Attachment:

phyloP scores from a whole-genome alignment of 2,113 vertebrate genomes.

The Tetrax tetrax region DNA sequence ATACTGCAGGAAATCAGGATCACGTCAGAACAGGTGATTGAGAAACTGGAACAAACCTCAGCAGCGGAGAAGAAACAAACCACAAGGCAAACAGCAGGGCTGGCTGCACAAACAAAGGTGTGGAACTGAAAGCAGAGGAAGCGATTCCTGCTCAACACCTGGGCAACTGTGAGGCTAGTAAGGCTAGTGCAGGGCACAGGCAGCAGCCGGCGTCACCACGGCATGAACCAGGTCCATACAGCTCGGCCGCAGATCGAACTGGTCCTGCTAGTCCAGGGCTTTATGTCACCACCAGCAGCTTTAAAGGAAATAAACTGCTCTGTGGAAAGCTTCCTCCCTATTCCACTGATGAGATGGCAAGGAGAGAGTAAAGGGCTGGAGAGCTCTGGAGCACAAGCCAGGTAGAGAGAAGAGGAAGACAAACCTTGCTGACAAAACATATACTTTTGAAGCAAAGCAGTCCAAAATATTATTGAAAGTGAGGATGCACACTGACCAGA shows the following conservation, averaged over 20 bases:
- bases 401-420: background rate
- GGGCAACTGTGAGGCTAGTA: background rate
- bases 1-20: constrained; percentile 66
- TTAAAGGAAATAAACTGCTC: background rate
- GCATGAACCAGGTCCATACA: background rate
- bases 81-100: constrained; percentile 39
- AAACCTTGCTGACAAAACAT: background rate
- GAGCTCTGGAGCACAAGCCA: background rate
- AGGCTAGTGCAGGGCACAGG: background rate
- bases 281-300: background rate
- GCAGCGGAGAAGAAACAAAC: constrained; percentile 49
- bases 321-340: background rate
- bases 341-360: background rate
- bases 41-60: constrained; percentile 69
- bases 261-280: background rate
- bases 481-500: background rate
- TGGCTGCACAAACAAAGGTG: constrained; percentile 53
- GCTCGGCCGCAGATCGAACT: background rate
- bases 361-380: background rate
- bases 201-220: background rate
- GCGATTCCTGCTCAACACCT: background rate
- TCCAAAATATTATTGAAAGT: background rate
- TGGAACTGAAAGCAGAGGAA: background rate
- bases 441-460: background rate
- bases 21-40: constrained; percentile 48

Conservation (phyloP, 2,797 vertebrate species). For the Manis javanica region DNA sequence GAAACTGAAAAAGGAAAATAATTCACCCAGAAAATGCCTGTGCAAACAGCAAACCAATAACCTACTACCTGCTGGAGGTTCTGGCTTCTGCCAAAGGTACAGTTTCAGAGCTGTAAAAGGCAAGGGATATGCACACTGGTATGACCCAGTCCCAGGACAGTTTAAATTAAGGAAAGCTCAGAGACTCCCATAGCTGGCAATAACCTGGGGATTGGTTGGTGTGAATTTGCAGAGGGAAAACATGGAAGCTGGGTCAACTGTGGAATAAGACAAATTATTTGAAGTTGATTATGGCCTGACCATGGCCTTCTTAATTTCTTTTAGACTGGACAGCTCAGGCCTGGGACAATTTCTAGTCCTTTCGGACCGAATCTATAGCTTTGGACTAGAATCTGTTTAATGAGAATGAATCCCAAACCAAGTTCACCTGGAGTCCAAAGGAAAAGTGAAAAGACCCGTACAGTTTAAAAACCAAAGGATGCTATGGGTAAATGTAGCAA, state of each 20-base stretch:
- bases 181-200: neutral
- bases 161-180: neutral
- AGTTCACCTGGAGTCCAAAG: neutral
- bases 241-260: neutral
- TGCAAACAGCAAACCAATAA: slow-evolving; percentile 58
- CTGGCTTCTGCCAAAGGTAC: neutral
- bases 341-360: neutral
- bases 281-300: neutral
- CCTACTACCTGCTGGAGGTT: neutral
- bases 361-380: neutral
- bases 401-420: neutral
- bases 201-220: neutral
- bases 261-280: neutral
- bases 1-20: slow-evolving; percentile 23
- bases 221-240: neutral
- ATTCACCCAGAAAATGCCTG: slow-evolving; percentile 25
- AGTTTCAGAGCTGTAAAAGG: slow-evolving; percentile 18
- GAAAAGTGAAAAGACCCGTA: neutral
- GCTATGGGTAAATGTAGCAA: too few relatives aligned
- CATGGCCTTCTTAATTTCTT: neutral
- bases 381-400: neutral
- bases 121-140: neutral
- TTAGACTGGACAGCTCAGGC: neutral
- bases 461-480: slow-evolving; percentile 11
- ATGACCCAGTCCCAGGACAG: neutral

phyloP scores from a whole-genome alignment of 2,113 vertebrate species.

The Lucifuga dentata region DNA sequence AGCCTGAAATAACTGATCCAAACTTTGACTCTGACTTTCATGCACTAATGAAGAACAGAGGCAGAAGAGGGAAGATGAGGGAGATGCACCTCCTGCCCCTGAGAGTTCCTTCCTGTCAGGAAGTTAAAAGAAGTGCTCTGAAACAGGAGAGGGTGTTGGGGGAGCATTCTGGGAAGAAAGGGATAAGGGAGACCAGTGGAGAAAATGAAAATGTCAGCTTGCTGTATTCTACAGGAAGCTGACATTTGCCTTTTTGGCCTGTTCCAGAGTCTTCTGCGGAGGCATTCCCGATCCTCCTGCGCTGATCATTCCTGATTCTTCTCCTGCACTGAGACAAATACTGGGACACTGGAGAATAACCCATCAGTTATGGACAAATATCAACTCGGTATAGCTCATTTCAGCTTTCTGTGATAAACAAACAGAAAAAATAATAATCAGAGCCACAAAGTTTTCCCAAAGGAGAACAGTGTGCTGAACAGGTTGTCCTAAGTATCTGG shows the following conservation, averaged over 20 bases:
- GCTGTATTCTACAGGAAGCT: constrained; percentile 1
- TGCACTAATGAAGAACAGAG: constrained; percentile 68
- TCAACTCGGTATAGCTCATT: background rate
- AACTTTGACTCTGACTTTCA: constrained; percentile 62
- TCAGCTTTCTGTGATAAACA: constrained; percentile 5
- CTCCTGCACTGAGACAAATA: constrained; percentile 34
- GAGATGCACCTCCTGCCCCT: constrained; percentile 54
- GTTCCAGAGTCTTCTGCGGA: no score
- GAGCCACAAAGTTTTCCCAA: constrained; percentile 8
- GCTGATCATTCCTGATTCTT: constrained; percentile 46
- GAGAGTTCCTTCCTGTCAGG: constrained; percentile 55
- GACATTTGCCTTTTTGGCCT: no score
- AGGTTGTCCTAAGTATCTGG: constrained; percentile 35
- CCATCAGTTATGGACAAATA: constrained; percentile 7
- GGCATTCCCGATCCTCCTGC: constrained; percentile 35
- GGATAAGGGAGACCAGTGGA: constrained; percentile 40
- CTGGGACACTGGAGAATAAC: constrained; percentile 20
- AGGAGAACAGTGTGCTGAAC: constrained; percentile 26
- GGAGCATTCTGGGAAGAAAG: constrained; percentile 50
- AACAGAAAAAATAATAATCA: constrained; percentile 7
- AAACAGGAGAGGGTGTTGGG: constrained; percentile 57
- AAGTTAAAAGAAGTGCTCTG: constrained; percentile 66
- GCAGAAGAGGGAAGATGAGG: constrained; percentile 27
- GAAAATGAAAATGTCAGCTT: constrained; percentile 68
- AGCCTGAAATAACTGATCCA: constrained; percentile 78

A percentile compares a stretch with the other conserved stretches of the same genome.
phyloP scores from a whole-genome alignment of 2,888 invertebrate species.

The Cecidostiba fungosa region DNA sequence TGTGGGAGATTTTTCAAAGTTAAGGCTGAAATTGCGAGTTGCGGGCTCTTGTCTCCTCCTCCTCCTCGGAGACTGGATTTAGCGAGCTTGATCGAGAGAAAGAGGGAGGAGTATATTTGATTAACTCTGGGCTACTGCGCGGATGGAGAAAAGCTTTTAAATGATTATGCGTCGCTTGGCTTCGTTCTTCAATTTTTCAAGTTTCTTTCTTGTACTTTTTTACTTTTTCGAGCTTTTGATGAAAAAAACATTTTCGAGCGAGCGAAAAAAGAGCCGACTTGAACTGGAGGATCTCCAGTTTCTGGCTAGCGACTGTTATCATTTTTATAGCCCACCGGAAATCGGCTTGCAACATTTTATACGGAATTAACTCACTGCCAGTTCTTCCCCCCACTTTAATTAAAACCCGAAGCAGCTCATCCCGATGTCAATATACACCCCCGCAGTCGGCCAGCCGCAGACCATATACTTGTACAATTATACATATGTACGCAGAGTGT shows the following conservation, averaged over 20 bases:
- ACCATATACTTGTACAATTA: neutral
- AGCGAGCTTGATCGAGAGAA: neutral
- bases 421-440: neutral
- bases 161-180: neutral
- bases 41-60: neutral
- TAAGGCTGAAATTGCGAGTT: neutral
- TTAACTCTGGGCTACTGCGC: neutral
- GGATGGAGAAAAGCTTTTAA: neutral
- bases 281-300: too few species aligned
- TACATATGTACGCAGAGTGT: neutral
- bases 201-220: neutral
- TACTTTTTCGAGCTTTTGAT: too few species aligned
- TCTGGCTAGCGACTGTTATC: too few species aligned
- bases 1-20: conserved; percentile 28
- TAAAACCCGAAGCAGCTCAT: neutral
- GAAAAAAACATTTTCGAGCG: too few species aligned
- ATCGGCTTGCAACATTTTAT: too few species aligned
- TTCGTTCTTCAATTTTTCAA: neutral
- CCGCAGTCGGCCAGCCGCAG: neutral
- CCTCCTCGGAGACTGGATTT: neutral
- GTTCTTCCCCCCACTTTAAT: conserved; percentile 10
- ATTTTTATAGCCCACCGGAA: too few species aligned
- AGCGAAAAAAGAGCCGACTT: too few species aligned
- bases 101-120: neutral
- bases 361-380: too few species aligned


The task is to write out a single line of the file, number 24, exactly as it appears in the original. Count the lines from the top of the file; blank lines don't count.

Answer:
- TCCAAAATATTATTGAAAGT: background rate